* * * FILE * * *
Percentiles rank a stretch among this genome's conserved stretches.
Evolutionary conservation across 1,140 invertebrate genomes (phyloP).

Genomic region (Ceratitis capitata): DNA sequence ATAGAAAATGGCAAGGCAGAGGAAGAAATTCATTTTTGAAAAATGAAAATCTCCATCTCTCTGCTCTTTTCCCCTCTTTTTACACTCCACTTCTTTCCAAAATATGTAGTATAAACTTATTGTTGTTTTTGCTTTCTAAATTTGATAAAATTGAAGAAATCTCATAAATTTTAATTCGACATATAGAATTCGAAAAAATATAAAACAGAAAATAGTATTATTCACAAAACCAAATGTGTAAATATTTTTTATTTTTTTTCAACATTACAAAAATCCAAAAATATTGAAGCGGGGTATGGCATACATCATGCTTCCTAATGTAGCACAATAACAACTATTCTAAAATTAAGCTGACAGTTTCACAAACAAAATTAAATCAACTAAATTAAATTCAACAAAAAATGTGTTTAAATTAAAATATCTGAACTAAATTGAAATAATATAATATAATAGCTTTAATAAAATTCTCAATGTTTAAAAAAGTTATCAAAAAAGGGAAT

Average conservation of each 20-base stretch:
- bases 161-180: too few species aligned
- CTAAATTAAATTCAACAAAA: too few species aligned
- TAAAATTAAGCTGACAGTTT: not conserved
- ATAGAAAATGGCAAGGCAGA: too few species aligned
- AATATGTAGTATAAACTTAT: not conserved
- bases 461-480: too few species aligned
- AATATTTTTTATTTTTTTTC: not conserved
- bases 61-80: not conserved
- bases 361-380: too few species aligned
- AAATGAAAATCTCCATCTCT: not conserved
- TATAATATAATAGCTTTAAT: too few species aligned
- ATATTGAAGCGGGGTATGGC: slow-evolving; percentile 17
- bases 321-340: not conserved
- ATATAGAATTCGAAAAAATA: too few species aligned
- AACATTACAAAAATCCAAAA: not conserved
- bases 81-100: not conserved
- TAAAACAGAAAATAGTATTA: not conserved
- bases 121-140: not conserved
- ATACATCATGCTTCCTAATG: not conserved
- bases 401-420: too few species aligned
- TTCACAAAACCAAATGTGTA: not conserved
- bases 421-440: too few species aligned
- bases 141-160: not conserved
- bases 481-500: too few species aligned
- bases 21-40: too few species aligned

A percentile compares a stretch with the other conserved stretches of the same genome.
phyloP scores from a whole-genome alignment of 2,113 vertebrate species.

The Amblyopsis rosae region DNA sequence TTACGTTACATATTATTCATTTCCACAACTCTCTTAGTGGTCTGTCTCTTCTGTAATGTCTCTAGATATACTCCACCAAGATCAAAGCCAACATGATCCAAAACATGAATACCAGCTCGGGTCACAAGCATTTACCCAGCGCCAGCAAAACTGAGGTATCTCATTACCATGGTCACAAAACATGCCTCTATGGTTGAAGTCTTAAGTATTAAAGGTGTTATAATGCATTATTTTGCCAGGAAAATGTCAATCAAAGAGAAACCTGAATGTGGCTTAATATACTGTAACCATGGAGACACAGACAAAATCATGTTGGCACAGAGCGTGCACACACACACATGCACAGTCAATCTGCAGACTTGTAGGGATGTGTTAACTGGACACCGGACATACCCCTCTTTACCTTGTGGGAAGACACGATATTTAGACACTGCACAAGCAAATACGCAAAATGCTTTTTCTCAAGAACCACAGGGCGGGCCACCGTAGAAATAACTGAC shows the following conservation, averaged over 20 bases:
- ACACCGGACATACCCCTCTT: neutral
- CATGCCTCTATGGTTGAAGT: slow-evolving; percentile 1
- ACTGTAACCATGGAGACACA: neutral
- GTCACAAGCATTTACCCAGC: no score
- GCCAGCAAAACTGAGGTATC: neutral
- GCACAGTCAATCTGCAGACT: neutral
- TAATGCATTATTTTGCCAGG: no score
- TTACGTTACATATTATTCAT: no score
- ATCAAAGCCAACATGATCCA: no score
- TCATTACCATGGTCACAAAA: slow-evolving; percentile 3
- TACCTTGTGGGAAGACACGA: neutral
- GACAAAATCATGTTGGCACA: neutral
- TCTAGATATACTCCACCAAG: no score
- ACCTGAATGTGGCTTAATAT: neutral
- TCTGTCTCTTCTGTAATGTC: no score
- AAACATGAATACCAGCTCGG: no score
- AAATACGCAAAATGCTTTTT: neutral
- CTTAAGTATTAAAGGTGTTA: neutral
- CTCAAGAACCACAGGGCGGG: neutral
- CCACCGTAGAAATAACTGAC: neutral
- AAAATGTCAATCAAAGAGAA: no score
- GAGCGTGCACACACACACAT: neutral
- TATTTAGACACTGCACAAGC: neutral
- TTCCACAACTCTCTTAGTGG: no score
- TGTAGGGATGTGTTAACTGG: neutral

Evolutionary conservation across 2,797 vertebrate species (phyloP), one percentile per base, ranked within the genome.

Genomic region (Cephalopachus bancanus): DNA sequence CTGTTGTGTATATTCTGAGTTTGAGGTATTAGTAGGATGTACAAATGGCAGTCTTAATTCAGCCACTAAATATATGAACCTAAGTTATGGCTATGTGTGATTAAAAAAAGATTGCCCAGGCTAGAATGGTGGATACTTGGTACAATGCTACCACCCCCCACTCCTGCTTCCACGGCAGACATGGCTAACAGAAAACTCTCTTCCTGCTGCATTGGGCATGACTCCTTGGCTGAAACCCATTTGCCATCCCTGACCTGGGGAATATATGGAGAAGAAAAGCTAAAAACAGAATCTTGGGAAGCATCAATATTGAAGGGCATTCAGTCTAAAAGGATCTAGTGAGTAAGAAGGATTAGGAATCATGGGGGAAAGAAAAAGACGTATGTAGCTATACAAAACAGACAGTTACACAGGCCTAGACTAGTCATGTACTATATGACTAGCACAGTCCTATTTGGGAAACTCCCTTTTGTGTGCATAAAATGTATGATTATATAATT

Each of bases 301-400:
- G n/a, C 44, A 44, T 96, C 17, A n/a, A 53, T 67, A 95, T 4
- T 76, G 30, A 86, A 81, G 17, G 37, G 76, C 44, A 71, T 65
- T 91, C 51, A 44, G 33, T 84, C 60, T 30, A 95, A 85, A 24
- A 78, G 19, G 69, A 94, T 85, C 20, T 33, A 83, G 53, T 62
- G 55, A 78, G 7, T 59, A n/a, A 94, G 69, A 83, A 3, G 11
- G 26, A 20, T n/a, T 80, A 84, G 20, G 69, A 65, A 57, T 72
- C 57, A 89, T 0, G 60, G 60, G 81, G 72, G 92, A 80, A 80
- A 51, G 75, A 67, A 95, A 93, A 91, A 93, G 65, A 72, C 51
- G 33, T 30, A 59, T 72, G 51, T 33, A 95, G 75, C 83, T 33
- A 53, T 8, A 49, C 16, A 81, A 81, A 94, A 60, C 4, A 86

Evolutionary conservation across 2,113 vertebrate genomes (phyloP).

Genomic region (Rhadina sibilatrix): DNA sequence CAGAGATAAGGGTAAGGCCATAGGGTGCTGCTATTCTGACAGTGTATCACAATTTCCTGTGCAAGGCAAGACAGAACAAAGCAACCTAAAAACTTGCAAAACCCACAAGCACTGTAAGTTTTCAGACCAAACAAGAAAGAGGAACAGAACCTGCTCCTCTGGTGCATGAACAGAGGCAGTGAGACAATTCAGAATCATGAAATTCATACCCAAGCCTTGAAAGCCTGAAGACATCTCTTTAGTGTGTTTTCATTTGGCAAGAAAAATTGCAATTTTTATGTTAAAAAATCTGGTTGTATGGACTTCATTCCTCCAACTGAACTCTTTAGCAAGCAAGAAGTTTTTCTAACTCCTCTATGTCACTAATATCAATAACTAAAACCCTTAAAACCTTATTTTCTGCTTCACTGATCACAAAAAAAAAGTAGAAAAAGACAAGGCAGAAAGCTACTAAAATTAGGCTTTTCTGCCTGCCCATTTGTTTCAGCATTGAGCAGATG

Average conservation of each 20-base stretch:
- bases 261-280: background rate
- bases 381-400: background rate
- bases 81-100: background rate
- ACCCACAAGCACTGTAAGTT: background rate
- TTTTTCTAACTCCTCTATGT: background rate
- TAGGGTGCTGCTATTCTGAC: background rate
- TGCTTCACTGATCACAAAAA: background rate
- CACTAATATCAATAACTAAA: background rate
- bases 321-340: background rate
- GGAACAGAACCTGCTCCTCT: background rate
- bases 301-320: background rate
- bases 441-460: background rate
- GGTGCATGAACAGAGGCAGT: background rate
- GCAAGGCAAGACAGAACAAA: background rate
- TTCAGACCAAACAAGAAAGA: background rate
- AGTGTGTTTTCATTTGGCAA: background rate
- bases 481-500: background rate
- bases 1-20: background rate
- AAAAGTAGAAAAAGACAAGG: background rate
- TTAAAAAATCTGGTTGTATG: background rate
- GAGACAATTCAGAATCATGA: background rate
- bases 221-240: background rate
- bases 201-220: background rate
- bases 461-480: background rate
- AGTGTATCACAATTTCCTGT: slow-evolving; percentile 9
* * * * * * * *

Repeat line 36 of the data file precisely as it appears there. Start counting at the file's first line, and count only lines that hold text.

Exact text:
- GTCACAAGCATTTACCCAGC: no score